Document Detail

Recent preclinical evidence advancing cell therapy for Alzheimer's disease.
MedLine Citation:
PMID:  22766481     Owner:  NLM     Status:  MEDLINE    
Alzheimer's disease (AD) causes brain degeneration, primarily depleting cholinergic cells, and leading to cognitive and learning dysfunction. Logically, to augment the cholinergic cell loss, a viable treatment for AD has been via drugs boosting brain acetylcholine production. However, this is not a curative measure. To this end, nerve growth factor (NGF) has been examined as a possible preventative treatment against cholinergic neuronal death while enhancing memory capabilities; however, NGF brain bioavailability is challenging as it does not cross the blood-brain barrier. Investigations into stem cell- and gene-based therapy have been explored in order to enhance NGF potency in the brain. Along this line of research, a genetically modified cell line, called HB1.F3 transfected with the cholinergic acetyltransferase or HB1.F3.ChAT cells, has shown safety and efficacy profiles in AD models. This stem cell transplant therapy for AD is an extension of the neural stem cells' use in other neurological treatments, such as Parkinson's disease and stroke, and recently extended to cancer. The HB1 parent cell and its associated cell lines have been used as a vehicle to deliver genes of interest in various neurological models, and are highly effective as they can differentiate into neurons and glial cells. A focus of this mini-review is the recent demonstration that the transplantation of HB1.F3.ChAT cells in an AD animal model increases cognitive function coinciding with upregulation of acetylcholine levels in the cerebrospinal fluid. In addition, there is a large dispersion throughout the brain of the transplanted stem cells which is important to repair the widespread cholinergic cell loss in AD. Some translational caveats that need to be satisfied prior to initiating clinical trials of HB1.F3.ChAT cells in AD include regulating the host immune response and the possible tumorigenesis arising from the transplantation of this genetically modified cell line. Further studies are warranted to test the safety and effectiveness of these cells in AD transgenic animal models. This review highlights the recent progress of stem cell therapy in AD, not only emphasizing the significant basic science strides made in this field, but also providing caution on remaining translational issues necessary to advance this novel treatment to the clinic.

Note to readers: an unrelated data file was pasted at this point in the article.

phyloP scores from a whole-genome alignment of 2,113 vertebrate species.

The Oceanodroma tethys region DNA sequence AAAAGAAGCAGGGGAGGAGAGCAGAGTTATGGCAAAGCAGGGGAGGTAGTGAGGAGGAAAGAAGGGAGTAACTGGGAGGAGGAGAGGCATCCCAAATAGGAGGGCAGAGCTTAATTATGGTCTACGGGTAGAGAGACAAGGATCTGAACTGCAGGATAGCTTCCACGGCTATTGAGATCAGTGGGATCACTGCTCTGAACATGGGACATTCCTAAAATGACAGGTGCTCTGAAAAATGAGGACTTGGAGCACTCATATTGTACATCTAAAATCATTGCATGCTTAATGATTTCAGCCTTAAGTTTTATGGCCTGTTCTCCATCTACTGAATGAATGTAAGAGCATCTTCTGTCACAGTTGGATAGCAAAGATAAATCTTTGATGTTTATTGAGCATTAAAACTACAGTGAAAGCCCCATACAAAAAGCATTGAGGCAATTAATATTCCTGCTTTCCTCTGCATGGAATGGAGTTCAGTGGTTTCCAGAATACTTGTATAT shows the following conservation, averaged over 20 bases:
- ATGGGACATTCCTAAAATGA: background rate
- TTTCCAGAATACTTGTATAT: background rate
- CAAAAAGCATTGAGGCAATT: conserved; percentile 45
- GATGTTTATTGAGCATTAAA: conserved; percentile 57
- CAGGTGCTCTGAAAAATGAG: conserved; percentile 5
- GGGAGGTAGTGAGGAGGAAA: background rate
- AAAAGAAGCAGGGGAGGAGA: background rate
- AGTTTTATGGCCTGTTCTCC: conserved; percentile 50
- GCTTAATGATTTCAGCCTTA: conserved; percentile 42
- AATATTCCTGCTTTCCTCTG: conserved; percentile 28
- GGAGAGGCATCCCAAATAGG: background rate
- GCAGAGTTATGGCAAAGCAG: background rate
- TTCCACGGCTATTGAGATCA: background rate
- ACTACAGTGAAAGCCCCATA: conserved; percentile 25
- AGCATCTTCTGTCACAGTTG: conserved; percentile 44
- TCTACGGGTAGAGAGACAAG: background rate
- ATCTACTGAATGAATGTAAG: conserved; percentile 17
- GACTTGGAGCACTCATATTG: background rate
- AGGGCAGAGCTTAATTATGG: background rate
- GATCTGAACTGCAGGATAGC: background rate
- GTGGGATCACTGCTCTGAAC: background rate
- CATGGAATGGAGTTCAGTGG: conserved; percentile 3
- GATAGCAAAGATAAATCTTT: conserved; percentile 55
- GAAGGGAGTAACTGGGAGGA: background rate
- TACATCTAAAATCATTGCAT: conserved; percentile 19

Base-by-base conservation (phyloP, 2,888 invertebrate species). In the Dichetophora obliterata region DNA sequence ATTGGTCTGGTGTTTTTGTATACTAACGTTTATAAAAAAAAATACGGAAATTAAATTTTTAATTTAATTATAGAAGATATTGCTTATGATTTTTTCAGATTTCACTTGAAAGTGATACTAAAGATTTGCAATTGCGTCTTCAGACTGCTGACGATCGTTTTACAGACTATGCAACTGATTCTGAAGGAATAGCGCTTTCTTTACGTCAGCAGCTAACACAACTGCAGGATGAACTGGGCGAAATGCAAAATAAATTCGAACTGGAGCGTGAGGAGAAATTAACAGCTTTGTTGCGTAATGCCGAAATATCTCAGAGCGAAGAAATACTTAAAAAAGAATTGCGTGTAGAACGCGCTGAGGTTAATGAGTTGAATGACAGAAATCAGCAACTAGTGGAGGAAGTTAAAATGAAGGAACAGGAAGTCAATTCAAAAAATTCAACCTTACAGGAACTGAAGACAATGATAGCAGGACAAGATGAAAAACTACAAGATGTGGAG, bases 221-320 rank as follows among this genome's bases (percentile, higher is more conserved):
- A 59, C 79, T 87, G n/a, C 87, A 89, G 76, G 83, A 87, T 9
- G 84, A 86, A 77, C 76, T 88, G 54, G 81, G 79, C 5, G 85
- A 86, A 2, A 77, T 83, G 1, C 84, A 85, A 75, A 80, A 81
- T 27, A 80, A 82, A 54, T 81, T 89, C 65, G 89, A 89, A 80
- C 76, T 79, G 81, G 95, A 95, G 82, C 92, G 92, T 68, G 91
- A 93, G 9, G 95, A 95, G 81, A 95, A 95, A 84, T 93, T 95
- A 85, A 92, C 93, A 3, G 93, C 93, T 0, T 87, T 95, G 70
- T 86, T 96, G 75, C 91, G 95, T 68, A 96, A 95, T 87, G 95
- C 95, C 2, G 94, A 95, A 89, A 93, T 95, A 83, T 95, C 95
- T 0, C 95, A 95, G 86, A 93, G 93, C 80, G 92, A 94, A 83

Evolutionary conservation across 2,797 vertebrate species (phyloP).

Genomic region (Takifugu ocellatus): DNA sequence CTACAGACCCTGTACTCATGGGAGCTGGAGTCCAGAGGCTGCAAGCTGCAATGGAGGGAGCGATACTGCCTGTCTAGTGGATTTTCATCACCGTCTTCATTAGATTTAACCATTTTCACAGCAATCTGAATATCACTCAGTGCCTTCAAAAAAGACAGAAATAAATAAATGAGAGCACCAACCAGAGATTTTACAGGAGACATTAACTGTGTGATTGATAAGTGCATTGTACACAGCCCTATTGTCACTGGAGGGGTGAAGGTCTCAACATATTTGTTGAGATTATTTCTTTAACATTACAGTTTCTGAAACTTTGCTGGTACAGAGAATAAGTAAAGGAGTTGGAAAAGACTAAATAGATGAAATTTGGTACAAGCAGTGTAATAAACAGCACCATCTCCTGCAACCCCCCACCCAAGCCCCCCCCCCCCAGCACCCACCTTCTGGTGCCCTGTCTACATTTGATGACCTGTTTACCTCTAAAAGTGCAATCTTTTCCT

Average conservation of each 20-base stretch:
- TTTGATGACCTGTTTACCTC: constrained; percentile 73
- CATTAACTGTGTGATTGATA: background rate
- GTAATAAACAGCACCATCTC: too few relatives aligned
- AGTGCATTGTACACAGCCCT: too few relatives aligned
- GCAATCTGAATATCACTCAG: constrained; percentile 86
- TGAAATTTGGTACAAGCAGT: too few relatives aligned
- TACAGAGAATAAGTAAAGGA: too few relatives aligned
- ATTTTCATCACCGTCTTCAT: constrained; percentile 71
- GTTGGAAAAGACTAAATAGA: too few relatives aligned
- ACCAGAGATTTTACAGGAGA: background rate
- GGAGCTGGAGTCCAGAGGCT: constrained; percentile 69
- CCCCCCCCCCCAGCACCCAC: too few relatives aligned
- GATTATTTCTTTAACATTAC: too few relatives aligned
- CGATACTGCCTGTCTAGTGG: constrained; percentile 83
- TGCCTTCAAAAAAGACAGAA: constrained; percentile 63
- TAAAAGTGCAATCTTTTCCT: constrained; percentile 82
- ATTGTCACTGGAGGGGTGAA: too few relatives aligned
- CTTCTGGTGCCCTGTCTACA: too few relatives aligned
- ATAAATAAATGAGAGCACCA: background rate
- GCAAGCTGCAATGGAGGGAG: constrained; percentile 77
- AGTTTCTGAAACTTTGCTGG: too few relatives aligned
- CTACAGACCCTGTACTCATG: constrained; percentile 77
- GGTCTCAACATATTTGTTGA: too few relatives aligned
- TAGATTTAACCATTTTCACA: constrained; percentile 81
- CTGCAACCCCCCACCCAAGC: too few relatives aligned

Cesar V Borlongan
Publication Detail:
Type:  Comment; Journal Article; Research Support, N.I.H., Extramural; Research Support, Non-U.S. Gov't; Research Support, U.S. Gov't, Non-P.H.S.; Review     Date:  2012-06-27
Journal Detail:
Title:  Experimental neurology     Volume:  237     ISSN:  1090-2430     ISO Abbreviation:  Exp. Neurol.     Publication Date:  2012 Sep 
Date Detail:
Created Date:  2012-08-13     Completed Date:  2012-11-05     Revised Date:  2014-08-10    
Medline Journal Info:
Nlm Unique ID:  0370712     Medline TA:  Exp Neurol     Country:  United States    
Other Details:
Languages:  eng     Pagination:  142-6     Citation Subset:  IM    
Copyright Information:
Copyright © 2012 Elsevier Inc. All rights reserved.
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MeSH Terms
Alzheimer Disease / therapy*
Brain / metabolism*
Choline O-Acetyltransferase / metabolism*
Cognition Disorders / therapy*
Neural Stem Cells / transplantation*
Grant Support
Reg. No./Substance:
EC O-Acetyltransferase
Comment On:
Exp Neurol. 2012 Apr;234(2):521-6   [PMID:  22245157 ]

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